For my research: We Are All Brothers: The Slavic Fraternal Lodges of Crested Butte by Michele Veltri. I have not been able to get my hands on a copy in physical or digital form. Historians say it’s essential reading, and librarians tell me it’s missing or unavailable. As far as I’m concerned, the book will never be found–which makes it a special kind of must-read.
What is a high point of your research experience with this project? Any low points?
For me, research is less about highs and lows, and more about the gradual and the sudden. Like the coal miners I study, I spend my day at the seam and hope that there is light at the end of the tunnel. I dig through texts for anything of value. And little by little, my work gradually adds up until I suddenly have something useful. The problem is the graft required for the sudden to happen.
The comparison between coal miners and myself is not fair. Hard labor broke their bodies and, for them, the dangers were more dire than an uncited paper or poorly attended panel. But some struggles are shared: Daylight is rare, toil is unseen, and the richest vein of source material is found by digging deeper.
What is your favorite least-known locale of the Austria/Habsburg lands?
I like Hochfilzen. For cross country skiers and biathlon superfans, it’s definitely on the map, but they’re not a large demographic. A friend of mine has a farm outside the village. They have a good life. It’s a place where people spend their mornings with the cattle, afternoons hiking, and evenings in the company of friends and family.
If you could meet with any Austrian/Habsburg figure of present or old, who would it be? Why? What would you want to ask them or talk about?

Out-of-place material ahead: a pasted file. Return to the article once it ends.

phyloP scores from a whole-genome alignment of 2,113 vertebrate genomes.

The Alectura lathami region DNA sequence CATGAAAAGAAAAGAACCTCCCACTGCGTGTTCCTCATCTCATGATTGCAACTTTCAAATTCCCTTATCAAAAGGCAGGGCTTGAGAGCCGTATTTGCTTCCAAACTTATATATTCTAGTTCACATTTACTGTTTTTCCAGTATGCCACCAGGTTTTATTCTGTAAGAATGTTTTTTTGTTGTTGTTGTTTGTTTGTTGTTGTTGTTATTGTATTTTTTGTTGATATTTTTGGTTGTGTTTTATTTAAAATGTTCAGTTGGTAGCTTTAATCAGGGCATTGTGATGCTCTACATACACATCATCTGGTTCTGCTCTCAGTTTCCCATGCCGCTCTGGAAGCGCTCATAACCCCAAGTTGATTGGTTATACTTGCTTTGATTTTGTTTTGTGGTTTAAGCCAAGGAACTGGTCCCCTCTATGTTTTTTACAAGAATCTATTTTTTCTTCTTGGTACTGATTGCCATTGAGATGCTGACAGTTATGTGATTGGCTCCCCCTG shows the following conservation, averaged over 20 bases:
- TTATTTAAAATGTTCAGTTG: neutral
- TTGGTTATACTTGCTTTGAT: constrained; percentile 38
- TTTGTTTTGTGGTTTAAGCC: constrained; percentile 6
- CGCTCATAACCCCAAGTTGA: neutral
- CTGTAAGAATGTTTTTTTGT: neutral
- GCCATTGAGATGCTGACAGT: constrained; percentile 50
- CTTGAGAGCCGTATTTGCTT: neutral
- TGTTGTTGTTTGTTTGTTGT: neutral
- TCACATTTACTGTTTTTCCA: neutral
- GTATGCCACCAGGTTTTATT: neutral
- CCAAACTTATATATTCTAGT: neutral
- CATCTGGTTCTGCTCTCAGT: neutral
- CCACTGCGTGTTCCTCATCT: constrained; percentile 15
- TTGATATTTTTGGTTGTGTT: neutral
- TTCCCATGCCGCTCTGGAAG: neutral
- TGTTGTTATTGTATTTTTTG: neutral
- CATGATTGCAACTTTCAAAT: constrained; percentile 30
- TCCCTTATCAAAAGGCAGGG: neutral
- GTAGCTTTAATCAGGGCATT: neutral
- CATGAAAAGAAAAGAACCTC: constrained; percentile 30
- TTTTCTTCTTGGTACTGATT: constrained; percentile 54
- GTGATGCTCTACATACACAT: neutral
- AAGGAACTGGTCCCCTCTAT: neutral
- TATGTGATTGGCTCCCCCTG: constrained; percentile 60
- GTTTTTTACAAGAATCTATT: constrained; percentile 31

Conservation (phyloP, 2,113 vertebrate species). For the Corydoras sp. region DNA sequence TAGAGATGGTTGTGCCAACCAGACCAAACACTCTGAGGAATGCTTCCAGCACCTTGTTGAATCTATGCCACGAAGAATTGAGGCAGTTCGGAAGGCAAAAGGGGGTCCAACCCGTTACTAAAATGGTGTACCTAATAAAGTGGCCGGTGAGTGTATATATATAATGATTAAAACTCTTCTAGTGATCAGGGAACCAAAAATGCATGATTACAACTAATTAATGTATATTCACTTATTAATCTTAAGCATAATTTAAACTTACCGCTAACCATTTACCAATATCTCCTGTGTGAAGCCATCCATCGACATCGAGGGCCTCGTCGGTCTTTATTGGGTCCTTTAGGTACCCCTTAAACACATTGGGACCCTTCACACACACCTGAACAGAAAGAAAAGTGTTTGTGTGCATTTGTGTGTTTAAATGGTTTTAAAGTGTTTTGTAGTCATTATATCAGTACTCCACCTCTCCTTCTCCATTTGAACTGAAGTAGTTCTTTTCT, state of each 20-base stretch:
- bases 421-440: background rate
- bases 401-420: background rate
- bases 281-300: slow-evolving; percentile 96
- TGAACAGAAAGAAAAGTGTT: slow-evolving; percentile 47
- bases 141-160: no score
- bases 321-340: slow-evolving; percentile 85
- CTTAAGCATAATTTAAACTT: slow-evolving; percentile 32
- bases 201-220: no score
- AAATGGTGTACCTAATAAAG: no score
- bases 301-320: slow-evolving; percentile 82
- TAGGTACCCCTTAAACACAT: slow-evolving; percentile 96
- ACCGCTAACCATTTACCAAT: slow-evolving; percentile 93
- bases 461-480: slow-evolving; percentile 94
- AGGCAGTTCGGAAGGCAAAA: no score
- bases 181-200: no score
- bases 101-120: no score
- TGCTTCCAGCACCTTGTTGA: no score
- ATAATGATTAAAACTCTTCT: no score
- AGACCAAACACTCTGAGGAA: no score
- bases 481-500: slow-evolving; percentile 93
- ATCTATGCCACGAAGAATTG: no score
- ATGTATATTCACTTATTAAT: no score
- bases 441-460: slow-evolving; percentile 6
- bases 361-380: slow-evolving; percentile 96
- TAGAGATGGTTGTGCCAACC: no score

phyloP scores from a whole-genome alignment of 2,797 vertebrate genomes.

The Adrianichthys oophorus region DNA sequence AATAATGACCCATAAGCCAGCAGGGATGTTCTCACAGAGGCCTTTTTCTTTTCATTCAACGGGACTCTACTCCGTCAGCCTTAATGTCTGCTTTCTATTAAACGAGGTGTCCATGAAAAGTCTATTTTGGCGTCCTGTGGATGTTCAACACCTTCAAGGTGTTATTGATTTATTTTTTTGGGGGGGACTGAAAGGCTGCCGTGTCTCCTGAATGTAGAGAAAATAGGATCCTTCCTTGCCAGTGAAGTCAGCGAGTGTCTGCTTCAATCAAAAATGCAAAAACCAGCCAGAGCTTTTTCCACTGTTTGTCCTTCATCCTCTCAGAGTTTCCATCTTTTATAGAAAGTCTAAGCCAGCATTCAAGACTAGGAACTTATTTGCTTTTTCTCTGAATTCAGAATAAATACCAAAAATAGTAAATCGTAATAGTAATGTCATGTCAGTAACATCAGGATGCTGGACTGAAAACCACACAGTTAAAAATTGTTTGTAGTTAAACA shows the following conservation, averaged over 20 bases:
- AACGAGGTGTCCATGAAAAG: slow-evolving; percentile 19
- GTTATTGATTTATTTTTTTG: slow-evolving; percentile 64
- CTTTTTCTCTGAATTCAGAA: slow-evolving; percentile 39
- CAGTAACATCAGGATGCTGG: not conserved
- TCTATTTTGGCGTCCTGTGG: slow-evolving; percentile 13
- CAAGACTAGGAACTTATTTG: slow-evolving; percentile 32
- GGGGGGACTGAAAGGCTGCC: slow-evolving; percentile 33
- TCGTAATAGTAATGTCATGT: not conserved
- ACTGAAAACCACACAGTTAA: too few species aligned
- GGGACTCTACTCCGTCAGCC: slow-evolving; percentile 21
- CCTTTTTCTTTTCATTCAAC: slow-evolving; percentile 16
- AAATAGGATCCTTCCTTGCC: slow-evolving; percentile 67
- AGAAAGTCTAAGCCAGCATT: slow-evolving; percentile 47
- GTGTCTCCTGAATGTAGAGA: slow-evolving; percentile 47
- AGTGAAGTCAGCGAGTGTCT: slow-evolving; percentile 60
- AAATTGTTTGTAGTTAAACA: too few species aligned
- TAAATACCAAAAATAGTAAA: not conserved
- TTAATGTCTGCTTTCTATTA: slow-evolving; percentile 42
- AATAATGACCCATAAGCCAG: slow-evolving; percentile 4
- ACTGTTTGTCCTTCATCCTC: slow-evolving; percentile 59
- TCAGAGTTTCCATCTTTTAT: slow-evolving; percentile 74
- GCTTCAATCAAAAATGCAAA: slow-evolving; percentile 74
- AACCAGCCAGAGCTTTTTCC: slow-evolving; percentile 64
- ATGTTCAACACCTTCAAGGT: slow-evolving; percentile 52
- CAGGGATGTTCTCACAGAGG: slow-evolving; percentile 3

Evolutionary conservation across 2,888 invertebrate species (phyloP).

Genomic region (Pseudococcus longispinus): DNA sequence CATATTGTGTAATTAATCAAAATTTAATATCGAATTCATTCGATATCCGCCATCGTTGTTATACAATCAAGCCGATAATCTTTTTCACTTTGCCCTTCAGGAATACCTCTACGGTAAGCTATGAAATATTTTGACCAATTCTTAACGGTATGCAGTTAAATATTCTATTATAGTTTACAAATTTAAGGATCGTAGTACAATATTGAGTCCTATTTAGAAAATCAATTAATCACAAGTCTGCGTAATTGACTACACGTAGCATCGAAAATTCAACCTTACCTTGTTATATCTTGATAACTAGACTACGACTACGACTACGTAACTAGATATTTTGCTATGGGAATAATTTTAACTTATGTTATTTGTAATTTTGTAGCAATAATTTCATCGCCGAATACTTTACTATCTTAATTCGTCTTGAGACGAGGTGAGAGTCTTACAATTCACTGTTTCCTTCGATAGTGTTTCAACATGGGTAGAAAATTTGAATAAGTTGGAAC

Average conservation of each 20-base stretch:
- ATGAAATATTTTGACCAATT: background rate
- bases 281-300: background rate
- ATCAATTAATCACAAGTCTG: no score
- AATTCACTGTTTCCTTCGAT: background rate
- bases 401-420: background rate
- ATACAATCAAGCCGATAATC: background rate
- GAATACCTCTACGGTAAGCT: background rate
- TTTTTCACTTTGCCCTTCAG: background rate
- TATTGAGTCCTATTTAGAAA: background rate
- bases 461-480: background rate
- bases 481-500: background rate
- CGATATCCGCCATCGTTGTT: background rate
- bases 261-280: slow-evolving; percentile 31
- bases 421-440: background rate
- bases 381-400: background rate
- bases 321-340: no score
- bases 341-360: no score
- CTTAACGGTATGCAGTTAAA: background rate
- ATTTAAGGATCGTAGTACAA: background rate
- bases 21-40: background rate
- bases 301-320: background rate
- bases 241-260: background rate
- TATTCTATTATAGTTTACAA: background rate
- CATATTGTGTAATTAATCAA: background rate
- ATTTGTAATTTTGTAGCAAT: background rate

I met Franz Klammer when I was a kid. I think I said something vapid, and now want to make sure we’re cool – though our interaction was probably an everyday occurrence for someone like him.
I learned to ski on a tiny hill in upstate New York called Brantling. It was owned by Austrians. The place was Little Austria, and World Cup skiers – like Klammer, Hans Enn, Hansi Hinterseer, and Karl Schranz – were icons. While other kids at school talked about Jim Kelly and Andre Reed, I was the weirdo reciting Klammer’s podiums.
What are you currently reading? Or watching?
I just finished Stefanie Sargnagel’s Dicht. She’s an essayist and cabaret artist. But I think she’s the greatest ethnographer since Bill Buford. Sargnagel understands Wien. She knows every pub and squat in the city, and is happy to tell their stories in detail.
I recently binged every British gangster film ever made. Get Carter is a classic. Layer Cake should be considered a James Bond prequel. And if you ever want to make sense of Britain’s future relationship with the European Union, watch The Long Good Friday. A critic called it an exercise in “post-imperial delusion, British parochialism and geopolitical cluelessness.”